I don't want this to come across as yet another rant against politics or social justice, as these are all fine undertakings, just as much as opening a soup kitchen, teaching a child to ride a bike or making dinner for the family. But when we attempt to justify these endeavors as the purpose or goal of Buddhist teachings, then the practice becomes something other than Buddhism. They are at best, distractions from our practice and are just more squirrel mind running ramped. And at worst, they are delusional additions to Buddhist teachings in order to create an artificial goal of happiness, or social change or whatever the extra desires may be. At the end of the day, this is no better than the gadgets that beep enlightenment into your ears, or that rather disturbing "law of attraction" bullshit or a $50,000 dollar Dokusan to buy expedient enlightenment.
I haven't been big on quotes lately, but I thought of two that fit here rather well.
My daily activities are not unusual,
I'm just naturally in harmony with them.
Grasping nothing, discarding nothing...
Supernatural power and marvelous activity -
Drawing water and carrying firewood. ~Layman Pang
Love yourself and watch -
Today, tomorrow, always.
First establish yourself in the way,
Then teach,
And so defeat sorrow.
To straighten the crooked
You must first do a harder thing -
Straighten yourself.
You are your only master.
Who else? ~ The Buddha from the Dhammapada

7 comments:

  1. "But when we attempt to justify these endeavors as the purpose or goal of Buddhist teachings, then the practice becomes something other than Buddhism."

    I agree. But they can be an outcome of Buddhist teachings. As stated Buddhism becomes a rationalization. As outcome Buddhism is a foundation. Big difference and one that few seem to notice.

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  2. I respect you enormously, O Mighty Kyle, but I think I must dissent. Teaching a child to ride a bike if done NOT as an act of practice, but as an act of teaching a child to ride a bike IS an act of practice.

    That is, if doing the thing is doing the thing, then it is an act of practice, and only then.

    And thus "A monk asked, 'What is the essential meaning of Buddhism?' Mazu said, 'What is the meaning of this moment?'" is profoundly true, only if you're in the moment and not overly much, then, noticing when it's profoundly true.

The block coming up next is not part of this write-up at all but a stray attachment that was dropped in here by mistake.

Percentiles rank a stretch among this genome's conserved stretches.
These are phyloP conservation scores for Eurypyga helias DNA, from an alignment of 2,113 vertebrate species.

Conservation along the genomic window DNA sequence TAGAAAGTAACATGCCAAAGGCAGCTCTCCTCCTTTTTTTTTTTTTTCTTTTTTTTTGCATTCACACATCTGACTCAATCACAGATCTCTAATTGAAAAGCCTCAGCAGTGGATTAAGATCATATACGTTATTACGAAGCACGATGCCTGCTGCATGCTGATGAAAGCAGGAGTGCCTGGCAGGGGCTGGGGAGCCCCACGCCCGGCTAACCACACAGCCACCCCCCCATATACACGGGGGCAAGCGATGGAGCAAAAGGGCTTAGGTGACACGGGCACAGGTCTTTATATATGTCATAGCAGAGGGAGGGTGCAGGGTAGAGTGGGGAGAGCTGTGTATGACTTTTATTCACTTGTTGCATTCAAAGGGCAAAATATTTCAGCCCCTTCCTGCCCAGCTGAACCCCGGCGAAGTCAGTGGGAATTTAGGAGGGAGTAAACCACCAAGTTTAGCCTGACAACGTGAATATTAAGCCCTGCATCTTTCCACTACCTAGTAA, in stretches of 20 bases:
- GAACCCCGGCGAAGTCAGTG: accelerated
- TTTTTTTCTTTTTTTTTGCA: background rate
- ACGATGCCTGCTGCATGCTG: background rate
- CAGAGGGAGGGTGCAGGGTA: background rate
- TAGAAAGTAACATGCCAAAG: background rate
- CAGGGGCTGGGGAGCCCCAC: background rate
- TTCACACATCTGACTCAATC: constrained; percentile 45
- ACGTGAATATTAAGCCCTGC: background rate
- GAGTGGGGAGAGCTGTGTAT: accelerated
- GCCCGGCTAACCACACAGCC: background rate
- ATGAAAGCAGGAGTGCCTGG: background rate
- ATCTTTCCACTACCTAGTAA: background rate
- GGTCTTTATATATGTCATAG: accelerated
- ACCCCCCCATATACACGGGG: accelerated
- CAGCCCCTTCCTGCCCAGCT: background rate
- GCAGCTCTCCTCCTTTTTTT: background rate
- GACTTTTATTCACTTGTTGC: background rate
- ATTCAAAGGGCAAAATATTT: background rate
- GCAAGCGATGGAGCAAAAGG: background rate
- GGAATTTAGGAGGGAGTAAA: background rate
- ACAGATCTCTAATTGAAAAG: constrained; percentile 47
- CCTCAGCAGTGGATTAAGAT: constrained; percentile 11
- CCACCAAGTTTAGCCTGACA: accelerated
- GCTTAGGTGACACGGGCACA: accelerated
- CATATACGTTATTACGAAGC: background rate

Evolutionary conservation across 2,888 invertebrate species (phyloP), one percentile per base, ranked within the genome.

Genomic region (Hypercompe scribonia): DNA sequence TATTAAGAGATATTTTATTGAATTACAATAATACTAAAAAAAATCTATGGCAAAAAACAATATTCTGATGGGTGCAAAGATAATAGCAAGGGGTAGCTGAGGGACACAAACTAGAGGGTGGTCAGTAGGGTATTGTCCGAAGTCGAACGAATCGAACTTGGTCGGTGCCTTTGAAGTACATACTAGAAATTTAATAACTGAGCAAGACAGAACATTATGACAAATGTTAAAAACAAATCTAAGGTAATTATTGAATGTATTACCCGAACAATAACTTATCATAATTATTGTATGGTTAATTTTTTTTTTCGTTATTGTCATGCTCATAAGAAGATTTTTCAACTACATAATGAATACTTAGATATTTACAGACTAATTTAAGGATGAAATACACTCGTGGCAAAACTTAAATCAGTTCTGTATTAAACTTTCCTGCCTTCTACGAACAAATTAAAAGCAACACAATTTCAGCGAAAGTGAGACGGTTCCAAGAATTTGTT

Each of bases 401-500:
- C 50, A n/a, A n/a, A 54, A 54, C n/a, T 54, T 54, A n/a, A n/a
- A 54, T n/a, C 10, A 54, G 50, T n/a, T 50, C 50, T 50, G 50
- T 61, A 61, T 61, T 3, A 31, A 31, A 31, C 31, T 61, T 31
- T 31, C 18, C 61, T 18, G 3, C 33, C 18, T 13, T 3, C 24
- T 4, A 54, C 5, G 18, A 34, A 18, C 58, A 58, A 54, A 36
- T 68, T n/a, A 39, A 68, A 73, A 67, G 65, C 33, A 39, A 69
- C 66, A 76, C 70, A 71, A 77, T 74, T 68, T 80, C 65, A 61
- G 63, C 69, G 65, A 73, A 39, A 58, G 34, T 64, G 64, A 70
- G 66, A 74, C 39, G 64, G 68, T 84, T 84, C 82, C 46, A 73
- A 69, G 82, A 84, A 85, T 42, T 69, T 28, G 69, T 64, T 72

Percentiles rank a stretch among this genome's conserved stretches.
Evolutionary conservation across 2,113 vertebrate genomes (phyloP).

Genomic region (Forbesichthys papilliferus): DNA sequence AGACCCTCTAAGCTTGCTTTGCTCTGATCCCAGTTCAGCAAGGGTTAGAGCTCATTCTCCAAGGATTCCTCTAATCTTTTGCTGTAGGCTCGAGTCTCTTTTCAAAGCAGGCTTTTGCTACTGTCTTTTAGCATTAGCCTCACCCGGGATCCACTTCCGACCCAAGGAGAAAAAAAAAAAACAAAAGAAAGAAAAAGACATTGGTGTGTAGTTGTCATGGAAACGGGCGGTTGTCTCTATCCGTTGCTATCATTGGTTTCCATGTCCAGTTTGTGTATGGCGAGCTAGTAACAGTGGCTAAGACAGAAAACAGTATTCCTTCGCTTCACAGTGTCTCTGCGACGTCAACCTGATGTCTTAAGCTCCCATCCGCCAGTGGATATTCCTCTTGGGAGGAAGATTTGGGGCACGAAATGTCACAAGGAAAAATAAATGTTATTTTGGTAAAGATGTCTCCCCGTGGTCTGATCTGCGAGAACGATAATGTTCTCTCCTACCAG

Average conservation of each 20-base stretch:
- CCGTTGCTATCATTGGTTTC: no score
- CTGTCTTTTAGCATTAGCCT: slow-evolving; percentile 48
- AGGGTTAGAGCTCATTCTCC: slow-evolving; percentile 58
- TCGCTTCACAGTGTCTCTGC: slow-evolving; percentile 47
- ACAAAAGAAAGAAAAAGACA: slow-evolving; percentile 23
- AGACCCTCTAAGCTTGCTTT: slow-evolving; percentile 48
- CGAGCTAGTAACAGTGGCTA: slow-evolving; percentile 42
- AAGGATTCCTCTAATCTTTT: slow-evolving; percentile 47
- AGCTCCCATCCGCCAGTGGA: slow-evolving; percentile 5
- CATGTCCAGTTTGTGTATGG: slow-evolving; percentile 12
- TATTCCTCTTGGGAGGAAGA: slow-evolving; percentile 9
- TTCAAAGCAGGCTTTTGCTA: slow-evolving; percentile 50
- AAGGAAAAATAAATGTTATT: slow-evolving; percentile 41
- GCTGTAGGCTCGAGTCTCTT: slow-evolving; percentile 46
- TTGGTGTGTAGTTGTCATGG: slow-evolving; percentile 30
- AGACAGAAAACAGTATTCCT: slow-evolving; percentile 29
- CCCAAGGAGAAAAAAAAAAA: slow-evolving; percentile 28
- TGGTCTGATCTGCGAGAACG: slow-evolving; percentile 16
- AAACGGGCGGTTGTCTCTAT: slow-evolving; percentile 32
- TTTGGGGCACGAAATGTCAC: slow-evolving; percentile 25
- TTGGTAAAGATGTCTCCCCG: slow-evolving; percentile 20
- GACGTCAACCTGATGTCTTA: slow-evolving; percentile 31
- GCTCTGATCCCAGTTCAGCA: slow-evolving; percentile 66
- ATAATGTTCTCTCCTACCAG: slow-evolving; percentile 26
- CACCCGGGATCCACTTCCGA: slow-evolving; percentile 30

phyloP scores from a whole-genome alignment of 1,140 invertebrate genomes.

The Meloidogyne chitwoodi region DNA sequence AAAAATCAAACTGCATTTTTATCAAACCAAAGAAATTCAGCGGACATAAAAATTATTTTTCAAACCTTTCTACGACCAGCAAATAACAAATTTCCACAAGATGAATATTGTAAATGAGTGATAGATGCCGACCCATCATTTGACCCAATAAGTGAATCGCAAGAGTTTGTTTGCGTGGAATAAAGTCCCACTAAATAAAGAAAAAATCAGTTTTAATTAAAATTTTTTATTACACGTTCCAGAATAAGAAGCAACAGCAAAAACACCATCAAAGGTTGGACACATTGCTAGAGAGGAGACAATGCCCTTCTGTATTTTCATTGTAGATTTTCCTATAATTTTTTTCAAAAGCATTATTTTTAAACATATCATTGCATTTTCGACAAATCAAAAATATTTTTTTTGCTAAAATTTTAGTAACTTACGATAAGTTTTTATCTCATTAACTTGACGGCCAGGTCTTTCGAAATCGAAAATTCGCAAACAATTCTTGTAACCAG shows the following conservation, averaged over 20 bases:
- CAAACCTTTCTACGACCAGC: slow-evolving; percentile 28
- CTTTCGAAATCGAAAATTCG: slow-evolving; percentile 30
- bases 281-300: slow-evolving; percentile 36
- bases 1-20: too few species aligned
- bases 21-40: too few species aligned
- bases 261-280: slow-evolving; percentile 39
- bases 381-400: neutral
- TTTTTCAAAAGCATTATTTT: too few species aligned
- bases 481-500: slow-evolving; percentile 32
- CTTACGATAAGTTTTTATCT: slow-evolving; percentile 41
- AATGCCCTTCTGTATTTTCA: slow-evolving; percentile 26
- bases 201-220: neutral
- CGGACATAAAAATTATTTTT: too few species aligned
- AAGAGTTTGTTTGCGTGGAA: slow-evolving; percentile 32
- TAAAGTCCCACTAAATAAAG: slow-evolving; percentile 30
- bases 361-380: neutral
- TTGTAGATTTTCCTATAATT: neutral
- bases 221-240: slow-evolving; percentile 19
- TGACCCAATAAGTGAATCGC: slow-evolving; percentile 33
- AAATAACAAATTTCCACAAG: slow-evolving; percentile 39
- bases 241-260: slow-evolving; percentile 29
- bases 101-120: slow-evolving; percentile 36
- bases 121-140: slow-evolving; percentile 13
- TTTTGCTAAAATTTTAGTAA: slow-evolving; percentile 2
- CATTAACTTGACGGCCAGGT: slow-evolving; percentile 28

But I could be wrong.

    I'm not keen on the 'love yourself and watch' thing, either, but then I don't have your beard.

    But, yeah. Watch, sure. Pay attention. Attention, attention, attention.

    But people can fix the world, too. Indeed, that's the only way it will get fixed. But, indeed, let us not attach Buddhism to that. Yeah. Put me in NellaLou's camp on this.

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  3. Good post Kyle. There are a couple of points I'd like to raise though.

    Overcoming dukkha and attaining happiness are the same thing. It's not the same sort of conditional happiness one gets by being given a Porsche. It's a happiness arising from freedom from conditions. Yes 'the pursuit of happiness' can be an attachment, however with the possible exception of Soto Zen, a provisional attachment to a goal (ie. awakening) is usually considered pragmatic. But, yes, any attachment can become an obstacle if it's too strong or handled unskillfully.

    As for social change, I think that most Buddhists see this not as the goal of Buddhism but as a manifestation of the compassion that arises with practice. When they become tangled into a 'Buddhist Ideology' then this may be a problem.

    As for Žižek, yes he misses the point, but what do we expect from such a strident idealist?

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  4. @Nella - I agree, and you are right, they many times are the outcome.

    @Tom - Thanks. I miss your blog posts dude!

    @Justin - Perhaps the happiness I am refering to being more akin to temporary happiness as gained by pleasure, as opposite from saddness, is not the same happiness, from liberation of mind that you are referring too.

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  5. Well put, Kyle. I agree. And thanks for the interesting links.

    ReplyDelete
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    ReplyDelete